Open accessJournal Article

# Ultralight dark matter detection with mechanical quantum sensors

02 Mar 2021-New Journal of Physics (IOP Publishing)-Vol. 23, Iss: 2, pp 023041
Abstract: We consider the use of quantum-limited mechanical force sensors to detect ultralight (sub-meV) dark matter candidates which are weakly coupled to the standard model. We show that mechanical sensors with masses around or below the milligram scale, operating around the standard quantum limit, would enable novel searches for dark matter with natural frequencies around the kHz scale. This would complement existing strategies based on torsion balances, atom interferometers, and atomic clock systems.

Topics: Dark matter (54%), Quantum sensor (52%), Quantum limit (52%)
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Open accessJournal Article
Abstract: Numerous astrophysical and cosmological observations are best explained by the existence of dark matter, a mass density which interacts only very weakly with visible, baryonic matter. Searching for the extremely weak signals produced by this dark matter strongly motivate the development of new, ultra-sensitive detector technologies. Paradigmatic advances in the control and readout of massive mechanical systems, in both the classical and quantum regimes, have enabled unprecedented levels of sensitivity. In this white paper, we outline recent ideas in the potential use of a range of solid-state mechanical sensing technologies to aid in the search for dark matter in a number of energy scales and with a variety of coupling mechanisms.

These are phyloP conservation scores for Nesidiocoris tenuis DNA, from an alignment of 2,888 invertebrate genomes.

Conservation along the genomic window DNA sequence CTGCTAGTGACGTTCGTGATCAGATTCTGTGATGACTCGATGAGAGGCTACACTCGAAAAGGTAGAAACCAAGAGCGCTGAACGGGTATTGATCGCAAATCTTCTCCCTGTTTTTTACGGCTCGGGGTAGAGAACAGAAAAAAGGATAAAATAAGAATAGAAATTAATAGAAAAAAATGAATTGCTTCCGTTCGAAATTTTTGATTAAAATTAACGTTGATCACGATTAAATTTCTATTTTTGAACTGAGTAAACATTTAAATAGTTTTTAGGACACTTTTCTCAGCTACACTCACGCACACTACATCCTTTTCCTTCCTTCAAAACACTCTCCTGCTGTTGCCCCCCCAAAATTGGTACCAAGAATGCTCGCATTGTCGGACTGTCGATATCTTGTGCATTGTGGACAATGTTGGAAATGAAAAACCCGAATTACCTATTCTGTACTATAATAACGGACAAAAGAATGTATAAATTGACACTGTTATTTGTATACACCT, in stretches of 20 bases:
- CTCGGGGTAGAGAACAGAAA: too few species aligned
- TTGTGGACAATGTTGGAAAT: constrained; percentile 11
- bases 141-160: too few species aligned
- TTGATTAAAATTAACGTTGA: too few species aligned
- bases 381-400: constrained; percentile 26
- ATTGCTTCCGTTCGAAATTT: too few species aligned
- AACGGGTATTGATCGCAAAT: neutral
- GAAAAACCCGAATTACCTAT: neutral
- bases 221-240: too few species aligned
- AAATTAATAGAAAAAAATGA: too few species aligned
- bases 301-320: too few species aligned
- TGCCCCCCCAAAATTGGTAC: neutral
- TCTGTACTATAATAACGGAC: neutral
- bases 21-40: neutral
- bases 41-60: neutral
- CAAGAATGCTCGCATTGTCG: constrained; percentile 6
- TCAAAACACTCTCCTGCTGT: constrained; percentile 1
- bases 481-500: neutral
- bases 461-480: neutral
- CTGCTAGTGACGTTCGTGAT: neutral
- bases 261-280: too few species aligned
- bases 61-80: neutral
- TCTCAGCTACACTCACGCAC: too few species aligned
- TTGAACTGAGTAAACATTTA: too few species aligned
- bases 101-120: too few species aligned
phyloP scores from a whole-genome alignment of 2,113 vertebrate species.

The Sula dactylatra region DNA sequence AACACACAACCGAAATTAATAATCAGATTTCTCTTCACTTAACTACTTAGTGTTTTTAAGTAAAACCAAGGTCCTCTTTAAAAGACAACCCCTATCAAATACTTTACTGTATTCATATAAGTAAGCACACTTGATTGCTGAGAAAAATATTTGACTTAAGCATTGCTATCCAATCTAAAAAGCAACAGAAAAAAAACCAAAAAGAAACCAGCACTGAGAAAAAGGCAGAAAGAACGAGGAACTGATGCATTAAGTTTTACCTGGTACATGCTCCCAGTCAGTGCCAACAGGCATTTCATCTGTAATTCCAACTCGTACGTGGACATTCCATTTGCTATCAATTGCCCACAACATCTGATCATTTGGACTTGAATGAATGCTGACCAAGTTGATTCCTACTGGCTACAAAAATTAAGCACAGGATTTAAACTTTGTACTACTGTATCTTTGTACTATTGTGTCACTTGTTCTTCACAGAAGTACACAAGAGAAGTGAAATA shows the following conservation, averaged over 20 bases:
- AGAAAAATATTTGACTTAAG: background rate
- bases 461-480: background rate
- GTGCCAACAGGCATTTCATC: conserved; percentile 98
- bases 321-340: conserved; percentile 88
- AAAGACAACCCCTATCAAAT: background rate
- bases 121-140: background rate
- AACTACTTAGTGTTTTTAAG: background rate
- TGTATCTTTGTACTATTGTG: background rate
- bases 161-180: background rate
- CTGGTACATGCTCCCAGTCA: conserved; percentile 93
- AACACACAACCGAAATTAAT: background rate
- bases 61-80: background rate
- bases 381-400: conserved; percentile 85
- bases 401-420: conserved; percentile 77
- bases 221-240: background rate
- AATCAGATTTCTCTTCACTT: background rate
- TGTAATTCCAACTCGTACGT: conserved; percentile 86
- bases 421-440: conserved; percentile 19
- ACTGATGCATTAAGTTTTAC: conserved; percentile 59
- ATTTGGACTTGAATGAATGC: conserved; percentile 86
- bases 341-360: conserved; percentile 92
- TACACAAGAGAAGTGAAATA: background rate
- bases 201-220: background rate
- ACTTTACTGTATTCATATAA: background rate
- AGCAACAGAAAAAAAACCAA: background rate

Topics: Dark matter (60%), Quantum sensor (51%)

22 Citations

Open accessJournal Article
Mohd Javaid1, Abid Haleem1, Ravi Pratap Singh2, Shanay Rab1  +1 moreInstitutions (3)
01 Jan 2021-
Abstract: Sensors play a crucial role in factory automation in making the system intellectual. Different types of sensors are available as per the suitability and applications; some of them are produced in mass and available in the market at affordable costs. The standard sensor types available are position sensors, pressure sensors, flow sensors, temperature sensors, and force sensors. They are used in many sectors, such as motorsport, medical, industry, aerospace, agriculture, and daily life. The objective of Industry 4.0 is to increase efficiency through automation. Sensors are vital components of Industry 4.0, allowing several transitions such as changes in positions, length, height, external and dislocations in industrial production facilities to be detected, measured, analysed, and processed. Smart factories will also enhance sustainability by tracking real-time output, and automated control systems will minimise potential factory maintenance costs. It can also be seen that digitalisation can improve production mobility, which gives advanced manufacturing firms a competitive advantage. This paper discusses sensors and their various types, along with significant capabilities for manufacturing. The step-by-step working Blocks and Quality Services of Sensors during implementation in Industry 4.0 are elaborated diagrammatically. Finally, we identified thirteen significant applications of sensors for Industry 4.0. Industry 4.0 provides an excellent opportunity for the development of the sensor market across the globe. In Industry 4.0, sensors will enjoy higher acceptance rates and benefit from a fully enabled connecting and data exchange and logistics integration. In the coming years, sensor installations may grow in process management, automated production lines, and digital supply chains.